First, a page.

The Barna Group recently ran a study commissioned by the American Bible Society to find out what Americans really think about the Bible.
While much of the report shows that the Bible is still a “cultural force” in that we all own one (I own about 19 myself) and many find it sacred, one bit of information is particularly striking:
The number of people who are “antagonistic” toward the Bible — that is to say, the number of people who think of it as a book of myths — is at an all-time high, nearly doubling from just two years ago!
The biggest jump of any group are those American adults who are antagonistic to the Bible, meaning they believe the Bible to just be a book of stories and teachings written by men, and they rarely or never read the Bible. That group stood at one in ten adults (10%) in 2011. In 2013, their ranks have grown to 17% of all U.S. adults.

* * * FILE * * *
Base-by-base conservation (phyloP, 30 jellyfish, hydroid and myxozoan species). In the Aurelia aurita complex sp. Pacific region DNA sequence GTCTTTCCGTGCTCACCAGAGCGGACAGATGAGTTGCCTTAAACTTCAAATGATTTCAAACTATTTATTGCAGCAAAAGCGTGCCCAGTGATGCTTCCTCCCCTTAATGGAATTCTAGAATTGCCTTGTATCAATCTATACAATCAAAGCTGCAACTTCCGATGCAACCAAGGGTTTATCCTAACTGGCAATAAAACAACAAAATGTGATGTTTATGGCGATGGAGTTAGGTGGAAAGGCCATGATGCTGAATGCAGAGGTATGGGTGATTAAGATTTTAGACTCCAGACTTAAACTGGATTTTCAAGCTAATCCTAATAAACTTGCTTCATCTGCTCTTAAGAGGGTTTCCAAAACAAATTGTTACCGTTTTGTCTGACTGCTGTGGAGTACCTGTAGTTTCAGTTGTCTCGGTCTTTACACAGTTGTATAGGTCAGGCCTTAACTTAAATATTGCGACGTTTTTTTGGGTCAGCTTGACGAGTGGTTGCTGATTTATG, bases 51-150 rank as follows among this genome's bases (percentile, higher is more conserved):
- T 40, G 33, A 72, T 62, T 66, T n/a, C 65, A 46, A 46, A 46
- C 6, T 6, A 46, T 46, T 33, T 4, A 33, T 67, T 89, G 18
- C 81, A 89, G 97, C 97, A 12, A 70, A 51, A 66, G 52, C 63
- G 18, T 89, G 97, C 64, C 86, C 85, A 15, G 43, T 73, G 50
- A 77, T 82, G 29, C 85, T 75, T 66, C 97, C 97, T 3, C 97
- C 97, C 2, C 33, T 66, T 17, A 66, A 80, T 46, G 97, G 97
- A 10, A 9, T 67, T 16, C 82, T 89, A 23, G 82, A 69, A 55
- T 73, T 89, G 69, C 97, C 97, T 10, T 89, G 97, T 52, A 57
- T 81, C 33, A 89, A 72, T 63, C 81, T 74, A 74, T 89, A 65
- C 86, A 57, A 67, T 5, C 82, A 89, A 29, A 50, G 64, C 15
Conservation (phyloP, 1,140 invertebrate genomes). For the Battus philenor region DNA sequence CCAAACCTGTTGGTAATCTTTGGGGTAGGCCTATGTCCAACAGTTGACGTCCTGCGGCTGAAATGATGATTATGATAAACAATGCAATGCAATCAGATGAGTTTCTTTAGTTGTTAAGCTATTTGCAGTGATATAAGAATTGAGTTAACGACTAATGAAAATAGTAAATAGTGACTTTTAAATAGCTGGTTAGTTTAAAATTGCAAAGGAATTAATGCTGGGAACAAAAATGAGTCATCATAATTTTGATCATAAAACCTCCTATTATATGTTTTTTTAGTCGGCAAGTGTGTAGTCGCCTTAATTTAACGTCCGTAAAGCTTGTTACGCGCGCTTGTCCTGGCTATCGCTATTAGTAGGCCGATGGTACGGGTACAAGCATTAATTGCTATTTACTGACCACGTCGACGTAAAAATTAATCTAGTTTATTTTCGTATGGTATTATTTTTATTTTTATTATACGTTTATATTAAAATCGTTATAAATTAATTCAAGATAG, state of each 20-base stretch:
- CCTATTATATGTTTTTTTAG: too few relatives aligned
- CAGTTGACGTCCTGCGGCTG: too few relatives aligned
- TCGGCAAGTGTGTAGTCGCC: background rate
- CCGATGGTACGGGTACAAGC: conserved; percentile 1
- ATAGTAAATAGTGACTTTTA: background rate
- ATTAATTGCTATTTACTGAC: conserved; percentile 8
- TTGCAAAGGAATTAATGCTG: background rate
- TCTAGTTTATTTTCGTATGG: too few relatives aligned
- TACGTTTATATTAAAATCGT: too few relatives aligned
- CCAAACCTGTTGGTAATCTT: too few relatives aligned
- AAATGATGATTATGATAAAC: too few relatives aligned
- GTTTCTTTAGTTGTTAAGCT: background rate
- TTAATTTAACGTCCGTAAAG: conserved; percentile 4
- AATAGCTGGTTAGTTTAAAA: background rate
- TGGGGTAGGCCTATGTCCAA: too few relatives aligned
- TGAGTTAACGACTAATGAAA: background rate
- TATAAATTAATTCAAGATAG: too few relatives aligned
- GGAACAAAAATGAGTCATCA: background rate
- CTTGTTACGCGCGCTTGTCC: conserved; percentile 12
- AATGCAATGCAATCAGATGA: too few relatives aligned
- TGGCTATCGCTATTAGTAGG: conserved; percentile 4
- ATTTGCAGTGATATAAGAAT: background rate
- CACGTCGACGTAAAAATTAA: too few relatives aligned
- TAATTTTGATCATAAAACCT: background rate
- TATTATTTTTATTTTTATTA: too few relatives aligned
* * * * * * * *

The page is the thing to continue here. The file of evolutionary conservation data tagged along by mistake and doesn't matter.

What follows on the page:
What does the sharp increase mean? The Barna Group’s president, David Kinnaman, explained it this way:
The middle ground related to the Bible seems to be disappearing. The decrease of Bible-neutral and Bible-friendly people and the increase of Bible-antagonists suggest that more people are picking a side. It echoes the rise of religiously unaffiliated Americans — these changes are perhaps less about the decline in belief and more about there being less cultural baggage to identifying as skeptical or disbelieving.
Or maybe — just maybe — more people are realizing that the Bible is an occasionally decent reference book mixed in with a whole lot of anti-scientific, anti-women, anti-gay, dishonest nonsense that we’re better off ignoring altogether.